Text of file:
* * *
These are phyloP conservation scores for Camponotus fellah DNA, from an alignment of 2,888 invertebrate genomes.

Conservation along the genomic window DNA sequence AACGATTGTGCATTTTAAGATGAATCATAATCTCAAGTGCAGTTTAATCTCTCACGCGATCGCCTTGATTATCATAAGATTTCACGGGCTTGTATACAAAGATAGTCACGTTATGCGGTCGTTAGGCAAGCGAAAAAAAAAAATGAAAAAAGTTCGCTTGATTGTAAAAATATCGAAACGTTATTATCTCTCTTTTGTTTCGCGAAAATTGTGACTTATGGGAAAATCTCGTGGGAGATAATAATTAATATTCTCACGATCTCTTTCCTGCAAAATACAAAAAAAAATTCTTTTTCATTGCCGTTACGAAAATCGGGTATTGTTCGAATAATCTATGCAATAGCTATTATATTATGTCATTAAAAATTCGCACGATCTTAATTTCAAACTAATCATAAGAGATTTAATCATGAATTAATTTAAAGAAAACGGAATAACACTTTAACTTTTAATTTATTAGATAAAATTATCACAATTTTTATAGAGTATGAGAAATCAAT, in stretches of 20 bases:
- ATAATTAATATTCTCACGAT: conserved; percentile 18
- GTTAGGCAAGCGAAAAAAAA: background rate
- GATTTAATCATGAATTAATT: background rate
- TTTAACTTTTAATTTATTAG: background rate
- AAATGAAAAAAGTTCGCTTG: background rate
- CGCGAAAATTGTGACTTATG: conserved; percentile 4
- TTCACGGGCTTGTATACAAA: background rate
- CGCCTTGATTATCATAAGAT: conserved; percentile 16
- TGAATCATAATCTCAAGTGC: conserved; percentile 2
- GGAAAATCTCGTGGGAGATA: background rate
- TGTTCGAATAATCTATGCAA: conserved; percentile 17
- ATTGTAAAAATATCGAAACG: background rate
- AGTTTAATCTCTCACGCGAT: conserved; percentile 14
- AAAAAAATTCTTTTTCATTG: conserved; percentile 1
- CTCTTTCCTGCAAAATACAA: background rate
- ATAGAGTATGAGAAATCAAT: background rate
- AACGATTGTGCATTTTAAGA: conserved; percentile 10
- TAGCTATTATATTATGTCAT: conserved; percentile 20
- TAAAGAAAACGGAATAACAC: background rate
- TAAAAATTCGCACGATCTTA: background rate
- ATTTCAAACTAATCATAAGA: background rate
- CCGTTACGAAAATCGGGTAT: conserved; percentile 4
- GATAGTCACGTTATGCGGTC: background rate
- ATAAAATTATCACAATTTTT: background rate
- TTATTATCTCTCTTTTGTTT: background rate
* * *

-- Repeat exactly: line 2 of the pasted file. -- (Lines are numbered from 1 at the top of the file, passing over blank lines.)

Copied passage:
Conservation along the genomic window DNA sequence AACGATTGTGCATTTTAAGATGAATCATAATCTCAAGTGCAGTTTAATCTCTCACGCGATCGCCTTGATTATCATAAGATTTCACGGGCTTGTATACAAAGATAGTCACGTTATGCGGTCGTTAGGCAAGCGAAAAAAAAAAATGAAAAAAGTTCGCTTGATTGTAAAAATATCGAAACGTTATTATCTCTCTTTTGTTTCGCGAAAATTGTGACTTATGGGAAAATCTCGTGGGAGATAATAATTAATATTCTCACGATCTCTTTCCTGCAAAATACAAAAAAAAATTCTTTTTCATTGCCGTTACGAAAATCGGGTATTGTTCGAATAATCTATGCAATAGCTATTATATTATGTCATTAAAAATTCGCACGATCTTAATTTCAAACTAATCATAAGAGATTTAATCATGAATTAATTTAAAGAAAACGGAATAACACTTTAACTTTTAATTTATTAGATAAAATTATCACAATTTTTATAGAGTATGAGAAATCAAT, in stretches of 20 bases: